Dr Leonie Tanczer partners on research consortium to reduce harms caused by violence
29 July 2021
Dr Leonie Tanczer joins a £7 million consortium that will provide world-leading data on violence, and identify effective and cost-effective interventions to reduce violence in the population.
The five-year project, Violence, Health and Society, brings together a consortium of public bodies, universities and third sector organisations to reduce the harmful consequences of violence on health outcomes and inequalities.
The project, which is led by Professor Sylvia Walby OBE at City, University of London, has been funded by the UK Prevention Research Partnership (UKPRP) and will provide world-leading data on violence in order to improve the effectiveness of interventions to reduce violence. Dr Leonie Tanczer, Lecturer in International Security and Emerging Technologies in UCL STEaPP, is a co-investigator on the project along with colleagues from Lancaster University, King’s College London, University of Bristol, University of Warwick and Public Health Wales.
The consortium will work with providers of data in public services, such as police, justice, and health professionals, and third sector organisations, including the Crime Survey for England & Wales, Adult Psychiatric Morbidity Survey, and the UK Household Longitudinal Study. Through the collation of current data from these services and from surveys, the project will develop a new integrated dataset that allows researchers to investigate the effectiveness of violence interventions.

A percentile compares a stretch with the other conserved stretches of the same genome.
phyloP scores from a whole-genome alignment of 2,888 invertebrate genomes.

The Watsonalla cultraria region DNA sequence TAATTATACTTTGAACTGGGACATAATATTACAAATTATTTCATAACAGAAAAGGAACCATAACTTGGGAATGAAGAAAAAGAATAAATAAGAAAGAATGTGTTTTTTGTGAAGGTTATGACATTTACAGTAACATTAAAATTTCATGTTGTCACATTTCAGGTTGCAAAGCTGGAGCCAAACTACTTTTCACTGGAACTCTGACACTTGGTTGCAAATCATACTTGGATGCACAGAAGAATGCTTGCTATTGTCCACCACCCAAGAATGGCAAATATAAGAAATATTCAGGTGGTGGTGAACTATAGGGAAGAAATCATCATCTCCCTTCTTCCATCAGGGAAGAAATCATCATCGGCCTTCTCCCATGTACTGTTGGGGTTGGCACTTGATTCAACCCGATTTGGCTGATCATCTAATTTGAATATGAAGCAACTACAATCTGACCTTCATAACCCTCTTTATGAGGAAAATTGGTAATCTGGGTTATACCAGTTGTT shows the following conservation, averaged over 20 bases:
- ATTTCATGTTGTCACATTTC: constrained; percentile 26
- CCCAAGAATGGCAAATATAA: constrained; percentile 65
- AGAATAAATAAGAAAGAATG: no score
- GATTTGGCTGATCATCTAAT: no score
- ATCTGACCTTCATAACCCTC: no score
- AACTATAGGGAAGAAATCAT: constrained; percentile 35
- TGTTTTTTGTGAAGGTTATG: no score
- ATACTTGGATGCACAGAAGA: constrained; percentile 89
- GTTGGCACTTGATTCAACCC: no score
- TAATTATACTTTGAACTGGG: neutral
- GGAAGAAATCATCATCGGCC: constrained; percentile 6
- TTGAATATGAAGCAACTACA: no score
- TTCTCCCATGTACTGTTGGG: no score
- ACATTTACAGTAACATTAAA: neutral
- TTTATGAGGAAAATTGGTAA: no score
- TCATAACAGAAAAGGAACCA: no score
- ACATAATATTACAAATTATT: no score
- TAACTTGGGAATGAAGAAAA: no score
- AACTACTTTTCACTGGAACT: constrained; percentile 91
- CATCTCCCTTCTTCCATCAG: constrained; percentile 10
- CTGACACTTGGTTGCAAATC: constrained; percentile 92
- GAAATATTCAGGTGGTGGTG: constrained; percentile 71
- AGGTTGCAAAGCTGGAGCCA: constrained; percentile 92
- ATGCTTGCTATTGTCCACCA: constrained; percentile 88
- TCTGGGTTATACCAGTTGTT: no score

Violence, Health and Society has a special focus on domestic and sexual violence as these are significant causes of inequalities in mental health and have been neglected in the scientific and statistical evidence base in the study of violence.
Overall, non-communicable disease accounts for an estimated 89% of all deaths in the UK and make up the majority of illnesses within the population. The COVID-19 pandemic has highlighted the existing health inequalities in the UK with those with poorer health left more vulnerable to the disease. Tackling the causes behind poor physical and mental health, of which exposure to violence is a risk factor, will help to reduce health inequalities and improve health outcomes.
This project is supported by the UK Prevention Research Partnership, which is funded by the British Heart Foundation, Chief Scientist Office of the Scottish Government Health and Social Care Directorates, Engineering and Physical Sciences Research Council, Economic and Social Research Council, Health and Social Care Research and Development Division (Welsh Government), Medical Research Council, National Institute for Health Research, Natural Environment Research Council, Public Health Agency (Northern Ireland), The Health Foundation and The Wellcome Trust.